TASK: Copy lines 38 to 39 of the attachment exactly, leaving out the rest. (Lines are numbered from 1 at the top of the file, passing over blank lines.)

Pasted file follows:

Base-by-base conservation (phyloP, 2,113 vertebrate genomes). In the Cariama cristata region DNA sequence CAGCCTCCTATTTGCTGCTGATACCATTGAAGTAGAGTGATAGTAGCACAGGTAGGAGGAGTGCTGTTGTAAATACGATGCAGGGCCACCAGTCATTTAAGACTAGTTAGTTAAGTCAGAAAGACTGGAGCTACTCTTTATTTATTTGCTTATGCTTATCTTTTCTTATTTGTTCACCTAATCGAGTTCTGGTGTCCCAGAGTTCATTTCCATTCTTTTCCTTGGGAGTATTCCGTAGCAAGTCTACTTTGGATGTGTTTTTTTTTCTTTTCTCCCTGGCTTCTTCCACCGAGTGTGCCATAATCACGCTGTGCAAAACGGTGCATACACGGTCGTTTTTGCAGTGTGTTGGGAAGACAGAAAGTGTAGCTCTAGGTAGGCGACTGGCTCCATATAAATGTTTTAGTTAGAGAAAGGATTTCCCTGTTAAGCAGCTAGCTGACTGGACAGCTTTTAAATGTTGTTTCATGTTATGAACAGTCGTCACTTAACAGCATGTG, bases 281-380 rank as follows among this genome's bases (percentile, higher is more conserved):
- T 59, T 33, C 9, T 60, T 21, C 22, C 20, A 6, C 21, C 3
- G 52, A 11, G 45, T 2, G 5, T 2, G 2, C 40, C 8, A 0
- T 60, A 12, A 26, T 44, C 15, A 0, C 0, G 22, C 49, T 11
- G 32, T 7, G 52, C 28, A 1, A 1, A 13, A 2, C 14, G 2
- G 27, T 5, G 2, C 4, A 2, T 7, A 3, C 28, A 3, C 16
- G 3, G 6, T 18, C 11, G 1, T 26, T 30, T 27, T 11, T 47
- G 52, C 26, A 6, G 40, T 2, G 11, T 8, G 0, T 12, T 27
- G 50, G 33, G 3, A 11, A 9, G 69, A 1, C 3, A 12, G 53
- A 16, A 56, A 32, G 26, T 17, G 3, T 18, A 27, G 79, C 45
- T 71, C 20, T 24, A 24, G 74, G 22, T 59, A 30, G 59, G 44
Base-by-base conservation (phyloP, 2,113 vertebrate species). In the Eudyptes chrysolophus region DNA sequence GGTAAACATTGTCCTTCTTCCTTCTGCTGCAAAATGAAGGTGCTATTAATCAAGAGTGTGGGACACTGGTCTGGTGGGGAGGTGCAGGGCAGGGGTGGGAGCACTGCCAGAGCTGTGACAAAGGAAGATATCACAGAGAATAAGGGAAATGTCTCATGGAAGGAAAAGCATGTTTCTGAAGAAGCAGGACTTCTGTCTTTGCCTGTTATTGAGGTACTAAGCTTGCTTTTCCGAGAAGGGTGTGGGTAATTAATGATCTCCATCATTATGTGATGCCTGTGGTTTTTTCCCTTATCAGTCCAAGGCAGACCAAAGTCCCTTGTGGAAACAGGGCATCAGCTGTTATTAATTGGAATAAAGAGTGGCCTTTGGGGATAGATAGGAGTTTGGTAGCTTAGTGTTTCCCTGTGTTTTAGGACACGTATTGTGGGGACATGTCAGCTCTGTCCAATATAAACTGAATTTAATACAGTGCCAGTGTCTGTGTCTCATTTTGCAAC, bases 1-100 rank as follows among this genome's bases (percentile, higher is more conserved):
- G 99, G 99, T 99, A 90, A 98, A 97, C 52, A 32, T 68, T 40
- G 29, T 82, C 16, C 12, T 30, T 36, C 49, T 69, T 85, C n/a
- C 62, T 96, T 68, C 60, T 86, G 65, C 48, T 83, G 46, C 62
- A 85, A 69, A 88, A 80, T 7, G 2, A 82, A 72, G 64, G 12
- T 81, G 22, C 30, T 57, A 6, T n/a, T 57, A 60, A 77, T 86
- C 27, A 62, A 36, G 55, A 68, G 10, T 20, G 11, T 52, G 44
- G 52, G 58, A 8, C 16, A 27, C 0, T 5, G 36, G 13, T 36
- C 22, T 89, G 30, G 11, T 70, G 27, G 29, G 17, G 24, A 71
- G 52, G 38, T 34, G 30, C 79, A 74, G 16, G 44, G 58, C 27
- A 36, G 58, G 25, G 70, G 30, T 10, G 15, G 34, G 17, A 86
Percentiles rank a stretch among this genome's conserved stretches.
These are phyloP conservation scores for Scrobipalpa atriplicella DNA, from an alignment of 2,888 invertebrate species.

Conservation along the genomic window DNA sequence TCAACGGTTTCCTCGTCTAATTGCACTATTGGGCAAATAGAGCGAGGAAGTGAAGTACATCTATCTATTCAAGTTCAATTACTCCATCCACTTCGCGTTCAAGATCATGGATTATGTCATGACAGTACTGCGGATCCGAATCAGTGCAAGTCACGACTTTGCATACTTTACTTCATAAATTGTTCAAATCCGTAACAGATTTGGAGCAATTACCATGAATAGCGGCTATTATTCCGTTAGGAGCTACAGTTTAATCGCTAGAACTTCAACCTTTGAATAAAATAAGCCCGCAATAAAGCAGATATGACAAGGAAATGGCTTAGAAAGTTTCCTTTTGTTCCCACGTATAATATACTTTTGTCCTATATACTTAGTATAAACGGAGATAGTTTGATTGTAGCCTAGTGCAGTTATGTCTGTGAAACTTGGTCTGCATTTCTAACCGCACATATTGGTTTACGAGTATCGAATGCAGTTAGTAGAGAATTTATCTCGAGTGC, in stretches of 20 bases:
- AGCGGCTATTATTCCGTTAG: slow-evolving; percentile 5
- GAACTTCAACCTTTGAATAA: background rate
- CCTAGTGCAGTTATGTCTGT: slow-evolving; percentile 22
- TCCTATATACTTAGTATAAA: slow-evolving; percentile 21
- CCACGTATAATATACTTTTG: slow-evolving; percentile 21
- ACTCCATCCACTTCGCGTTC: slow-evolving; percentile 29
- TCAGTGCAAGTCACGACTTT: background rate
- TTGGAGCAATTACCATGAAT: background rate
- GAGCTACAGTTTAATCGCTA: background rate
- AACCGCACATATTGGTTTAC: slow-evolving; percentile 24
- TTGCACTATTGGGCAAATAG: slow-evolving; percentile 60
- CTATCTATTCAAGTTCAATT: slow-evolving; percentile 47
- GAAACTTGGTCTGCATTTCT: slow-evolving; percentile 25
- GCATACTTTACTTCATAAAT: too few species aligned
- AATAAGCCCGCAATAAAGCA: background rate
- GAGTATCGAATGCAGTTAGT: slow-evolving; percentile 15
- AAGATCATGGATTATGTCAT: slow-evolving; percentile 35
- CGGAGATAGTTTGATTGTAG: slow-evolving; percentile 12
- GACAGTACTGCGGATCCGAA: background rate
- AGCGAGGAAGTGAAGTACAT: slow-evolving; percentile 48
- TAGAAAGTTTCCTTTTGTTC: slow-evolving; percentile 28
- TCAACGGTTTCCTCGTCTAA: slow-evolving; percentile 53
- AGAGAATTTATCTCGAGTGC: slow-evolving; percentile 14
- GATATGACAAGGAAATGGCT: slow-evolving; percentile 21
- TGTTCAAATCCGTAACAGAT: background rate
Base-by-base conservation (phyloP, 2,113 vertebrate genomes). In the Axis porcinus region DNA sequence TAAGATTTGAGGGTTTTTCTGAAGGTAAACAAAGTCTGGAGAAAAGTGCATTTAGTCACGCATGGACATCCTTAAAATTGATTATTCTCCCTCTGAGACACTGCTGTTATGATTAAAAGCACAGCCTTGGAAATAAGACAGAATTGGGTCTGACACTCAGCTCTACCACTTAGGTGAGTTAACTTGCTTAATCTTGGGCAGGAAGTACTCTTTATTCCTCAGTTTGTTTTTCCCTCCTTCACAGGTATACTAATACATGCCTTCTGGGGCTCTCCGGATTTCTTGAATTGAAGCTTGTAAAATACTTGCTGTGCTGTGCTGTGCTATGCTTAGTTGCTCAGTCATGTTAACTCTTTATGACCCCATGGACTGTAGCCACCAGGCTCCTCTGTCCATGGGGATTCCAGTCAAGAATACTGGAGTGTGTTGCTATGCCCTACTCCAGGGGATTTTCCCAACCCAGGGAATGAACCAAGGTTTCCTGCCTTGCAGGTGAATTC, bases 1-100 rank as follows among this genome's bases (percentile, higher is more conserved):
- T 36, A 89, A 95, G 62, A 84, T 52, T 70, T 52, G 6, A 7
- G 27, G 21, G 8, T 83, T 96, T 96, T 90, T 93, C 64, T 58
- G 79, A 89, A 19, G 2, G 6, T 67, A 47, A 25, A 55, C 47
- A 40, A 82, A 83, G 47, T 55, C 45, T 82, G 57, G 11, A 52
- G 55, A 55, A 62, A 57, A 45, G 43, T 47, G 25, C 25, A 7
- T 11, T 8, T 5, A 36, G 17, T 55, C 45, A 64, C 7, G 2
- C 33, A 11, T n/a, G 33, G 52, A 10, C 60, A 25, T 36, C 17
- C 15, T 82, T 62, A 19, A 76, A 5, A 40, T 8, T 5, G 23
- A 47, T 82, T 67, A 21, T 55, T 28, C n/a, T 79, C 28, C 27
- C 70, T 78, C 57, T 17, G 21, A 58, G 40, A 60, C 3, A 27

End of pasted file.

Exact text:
- GAAACTTGGTCTGCATTTCT: slow-evolving; percentile 25
- GCATACTTTACTTCATAAAT: too few species aligned